“A digital age Edith Wharton . . . hilarious, exhilarating, and so, so clever.” –Kevin Kwan, author of Crazy Rich Asians
**A Huffington Post, New York Post and Metro Summer Reading Pick**
The Underwriting is a tantalizing glimpse into the boardrooms and bedrooms of six young hopefuls behind a Silicon Valley IPO that will launch them into the exclusive world of the über-wealthy—if it doesn’t destroy them first. Each of them is looking for success, but they may have to nail more than the deal to get to the top.
Wall Street hotshot and playboy Todd Kent is not surprised when Hook’s eccentric founder taps him to lead the deal of the decade: taking the multibillion-dollar dating app public. Hook has been helping Todd score with women since its inception and now it’s poised to make his career. Given just two months to pull it off, Todd assembles his investment banking team—brainy Neha, party-boy Beau, and, a surprise choice, old college flame Tara Taylor.
Tara runs six miles every morning, never eats after nine p.m., is the first to arrive and last to leave the office, but is starting to wonder why she bothers. When Todd asks her to help with Hook’s IPO, she sees her opportunity to break through the glass ceiling and justify six boyfriendless years of sacrifices for her career. She quickly realizes the dating app has more in store for her than a bigger bonus.
The stars are finally aligning for Nick Winthrop. Rejected from SAE rush at Stanford by Todd Kent, Nick is now a Harvard Business School graduate and Hook’s CFO, with a chip on his shoulder even bigger than his ego. Now that Hook is going public and $80 million is about to come his way, the life Nick knows he deserves is finally at his fingertips.
But when a young woman dies, it threatens to throw the deal—and the lives of those involved—into a thrilling tailspin. The Underwriting is an insightful and prescient glimpse into the inner workings of two generation-defining worlds and might be the most accurate depiction yet of the tech generation and the power it holds to shape the future.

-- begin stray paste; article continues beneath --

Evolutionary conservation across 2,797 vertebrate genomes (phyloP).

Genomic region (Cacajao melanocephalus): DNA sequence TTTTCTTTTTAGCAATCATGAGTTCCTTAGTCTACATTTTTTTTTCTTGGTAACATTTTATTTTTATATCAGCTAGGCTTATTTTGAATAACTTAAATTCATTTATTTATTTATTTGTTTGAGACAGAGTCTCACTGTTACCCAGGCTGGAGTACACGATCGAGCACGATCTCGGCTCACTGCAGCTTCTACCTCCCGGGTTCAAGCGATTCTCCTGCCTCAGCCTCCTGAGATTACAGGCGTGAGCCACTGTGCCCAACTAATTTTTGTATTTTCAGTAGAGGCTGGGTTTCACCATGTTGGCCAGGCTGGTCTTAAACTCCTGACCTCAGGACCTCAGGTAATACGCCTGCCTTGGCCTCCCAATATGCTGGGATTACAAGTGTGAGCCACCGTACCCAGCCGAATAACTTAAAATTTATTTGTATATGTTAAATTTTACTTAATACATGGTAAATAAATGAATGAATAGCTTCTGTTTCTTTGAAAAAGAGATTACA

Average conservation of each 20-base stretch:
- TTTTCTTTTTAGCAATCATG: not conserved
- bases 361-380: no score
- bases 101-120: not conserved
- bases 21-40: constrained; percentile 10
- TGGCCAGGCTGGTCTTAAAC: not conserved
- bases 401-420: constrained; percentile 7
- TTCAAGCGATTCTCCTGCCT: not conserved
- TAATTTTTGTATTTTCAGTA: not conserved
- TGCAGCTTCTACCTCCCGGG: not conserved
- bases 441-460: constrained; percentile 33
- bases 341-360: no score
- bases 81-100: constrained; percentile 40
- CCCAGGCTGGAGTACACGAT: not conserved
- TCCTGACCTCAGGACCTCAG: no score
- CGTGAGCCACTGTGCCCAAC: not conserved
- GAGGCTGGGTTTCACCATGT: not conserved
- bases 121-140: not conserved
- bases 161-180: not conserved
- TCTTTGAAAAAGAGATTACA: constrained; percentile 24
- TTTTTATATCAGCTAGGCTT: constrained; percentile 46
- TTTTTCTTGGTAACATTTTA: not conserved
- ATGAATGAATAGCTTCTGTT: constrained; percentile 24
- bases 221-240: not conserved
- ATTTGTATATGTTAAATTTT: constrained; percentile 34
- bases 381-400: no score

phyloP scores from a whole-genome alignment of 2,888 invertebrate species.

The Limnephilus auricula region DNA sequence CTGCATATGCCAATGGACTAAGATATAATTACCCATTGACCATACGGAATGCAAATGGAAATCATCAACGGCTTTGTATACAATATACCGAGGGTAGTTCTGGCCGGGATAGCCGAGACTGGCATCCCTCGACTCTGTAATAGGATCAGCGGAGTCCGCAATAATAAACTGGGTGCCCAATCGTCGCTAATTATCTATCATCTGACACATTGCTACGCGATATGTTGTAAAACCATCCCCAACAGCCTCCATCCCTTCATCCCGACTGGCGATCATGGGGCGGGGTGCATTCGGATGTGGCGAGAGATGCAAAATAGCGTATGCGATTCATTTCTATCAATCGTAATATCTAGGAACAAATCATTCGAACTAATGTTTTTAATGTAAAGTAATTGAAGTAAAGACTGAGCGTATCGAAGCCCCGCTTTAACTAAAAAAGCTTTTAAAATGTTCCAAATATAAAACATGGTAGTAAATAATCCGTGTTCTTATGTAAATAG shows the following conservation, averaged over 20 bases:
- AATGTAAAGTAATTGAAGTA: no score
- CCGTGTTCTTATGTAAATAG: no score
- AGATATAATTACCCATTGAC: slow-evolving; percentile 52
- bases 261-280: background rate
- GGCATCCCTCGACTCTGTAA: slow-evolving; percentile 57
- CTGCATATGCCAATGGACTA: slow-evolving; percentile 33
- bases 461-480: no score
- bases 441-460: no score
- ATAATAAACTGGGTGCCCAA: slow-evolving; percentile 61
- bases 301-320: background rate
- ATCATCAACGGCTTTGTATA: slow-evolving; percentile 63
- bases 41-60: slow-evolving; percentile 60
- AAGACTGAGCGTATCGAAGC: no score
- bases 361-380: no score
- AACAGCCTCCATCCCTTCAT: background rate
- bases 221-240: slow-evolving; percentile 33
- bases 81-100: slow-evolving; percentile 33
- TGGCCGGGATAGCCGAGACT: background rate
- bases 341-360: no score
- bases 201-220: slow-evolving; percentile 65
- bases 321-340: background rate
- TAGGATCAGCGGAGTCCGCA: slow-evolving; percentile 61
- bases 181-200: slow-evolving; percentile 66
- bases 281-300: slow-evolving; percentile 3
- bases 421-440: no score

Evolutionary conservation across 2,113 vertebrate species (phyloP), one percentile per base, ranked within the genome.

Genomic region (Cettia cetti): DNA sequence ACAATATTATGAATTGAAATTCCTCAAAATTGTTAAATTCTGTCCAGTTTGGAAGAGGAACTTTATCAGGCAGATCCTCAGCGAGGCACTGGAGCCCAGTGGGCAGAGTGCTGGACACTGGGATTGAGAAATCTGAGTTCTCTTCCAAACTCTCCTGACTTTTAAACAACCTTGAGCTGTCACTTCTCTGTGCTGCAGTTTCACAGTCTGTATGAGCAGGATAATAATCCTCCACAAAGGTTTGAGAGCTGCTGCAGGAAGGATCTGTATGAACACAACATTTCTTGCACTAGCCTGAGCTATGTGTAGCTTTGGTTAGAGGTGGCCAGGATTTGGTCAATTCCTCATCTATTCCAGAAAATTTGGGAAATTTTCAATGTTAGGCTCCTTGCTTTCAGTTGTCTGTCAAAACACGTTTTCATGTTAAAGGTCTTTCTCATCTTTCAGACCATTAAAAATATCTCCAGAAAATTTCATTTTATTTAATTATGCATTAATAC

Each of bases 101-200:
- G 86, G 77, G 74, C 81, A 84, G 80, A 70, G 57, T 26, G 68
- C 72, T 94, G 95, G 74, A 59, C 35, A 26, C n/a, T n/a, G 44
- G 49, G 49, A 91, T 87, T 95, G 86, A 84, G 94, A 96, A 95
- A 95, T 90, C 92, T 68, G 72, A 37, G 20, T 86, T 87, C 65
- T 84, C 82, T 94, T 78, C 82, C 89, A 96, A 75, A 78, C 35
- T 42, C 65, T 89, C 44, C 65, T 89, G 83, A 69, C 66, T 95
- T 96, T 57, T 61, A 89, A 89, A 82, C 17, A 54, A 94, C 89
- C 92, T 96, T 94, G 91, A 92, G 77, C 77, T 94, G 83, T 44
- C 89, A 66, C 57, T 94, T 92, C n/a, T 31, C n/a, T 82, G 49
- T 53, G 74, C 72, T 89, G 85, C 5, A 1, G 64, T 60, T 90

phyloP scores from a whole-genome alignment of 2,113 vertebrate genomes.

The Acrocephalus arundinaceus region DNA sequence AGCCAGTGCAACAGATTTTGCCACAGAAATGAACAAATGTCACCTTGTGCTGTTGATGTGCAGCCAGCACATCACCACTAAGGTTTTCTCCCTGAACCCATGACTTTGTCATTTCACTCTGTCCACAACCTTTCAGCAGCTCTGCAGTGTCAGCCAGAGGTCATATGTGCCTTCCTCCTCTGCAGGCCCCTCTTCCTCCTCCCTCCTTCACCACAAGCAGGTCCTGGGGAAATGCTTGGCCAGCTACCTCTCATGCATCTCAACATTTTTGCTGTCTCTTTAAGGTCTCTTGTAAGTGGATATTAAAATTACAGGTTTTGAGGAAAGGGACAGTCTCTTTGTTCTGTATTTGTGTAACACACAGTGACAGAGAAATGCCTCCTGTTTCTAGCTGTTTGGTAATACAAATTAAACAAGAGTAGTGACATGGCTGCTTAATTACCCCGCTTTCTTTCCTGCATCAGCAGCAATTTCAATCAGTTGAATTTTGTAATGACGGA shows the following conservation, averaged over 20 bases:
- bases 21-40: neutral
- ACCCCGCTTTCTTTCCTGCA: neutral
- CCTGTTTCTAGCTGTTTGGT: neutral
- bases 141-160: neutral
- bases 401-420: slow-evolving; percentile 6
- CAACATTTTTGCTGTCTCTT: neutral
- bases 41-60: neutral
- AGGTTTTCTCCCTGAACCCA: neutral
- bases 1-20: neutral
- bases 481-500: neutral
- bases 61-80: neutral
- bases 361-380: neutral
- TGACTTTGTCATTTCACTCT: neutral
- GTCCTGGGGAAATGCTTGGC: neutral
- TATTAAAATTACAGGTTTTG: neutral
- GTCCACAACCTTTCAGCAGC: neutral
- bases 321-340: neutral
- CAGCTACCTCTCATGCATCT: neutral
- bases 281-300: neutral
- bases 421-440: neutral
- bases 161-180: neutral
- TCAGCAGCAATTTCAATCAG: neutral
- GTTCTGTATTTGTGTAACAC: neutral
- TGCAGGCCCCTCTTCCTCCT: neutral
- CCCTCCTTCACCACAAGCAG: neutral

APPLE BOOKS REVIEW
The Underwriting takes you on a wild ride as it follows the preparations for the IPO of a fictional company called Hook, founders of a massively popular dating app. Former banker Michelle Miller makes great use of her insider’s knowledge of the worlds of New York finance and Silicon Valley tech, presenting her story from the perspectives of a diverse crew of twenty- and thirty-somethings involved in the hyped-up deal. Miller’s novel is impossible to put down—what hooked us was the juxtaposition of jaw-dropping scenes of excess, egotism, and bad behavior with raw emotions familiar to anyone who’s faced disillusionment.
Todd Kent is a high-powered Wall Street Millenial who thrives on large deals and casual sexual encounters. When he's asked by Josh Hart, CEO of online dating app Hook, to take his company public, he leaps at the chance. Todd brings in a small team to execute the billion-dollar deal, but quickly they all realize that they have different goals and desires and that the deal itself is brimming with intrigue and secrets. As the deal moves forward, people around it start to draw connections between the drug-related death of an undergraduate and the application, and it becomes clear that someone used Hook to cover up a murder. As they race to complete the IPO before anyone finds out, Todd and his team find out who is willing to risk everything for this deal. This taut thriller does combine the best of Millenial technologies and Wall Street greed, but it tries to be too many things to too many people. While readers will quickly discover that most of the characters aren't likable, they will want to find out what happens in the story. That said, it ends on a clumsy cliffhanger, leaving readers confused as to whether there is a next installment. There could be Miller, who worked at J.P. Morgan Private Bank, does an excellent job and leaves readers interested in what happens next. Readers, especially ones of an age with the characters, will find this a quick, entertaining read.
Very interesting & entertaining...but it ends w/a cliff-hanger and is half a book(!). I will read the sequel...but for the record, I really hate when authors/publishers don't make it clear a book is part of a "series". When did it become a crime to write a novel? I know it makes you more money, but it makes your readers (who would pay what you're hoping to make by serializing a book for one good novel) extremely frustrated!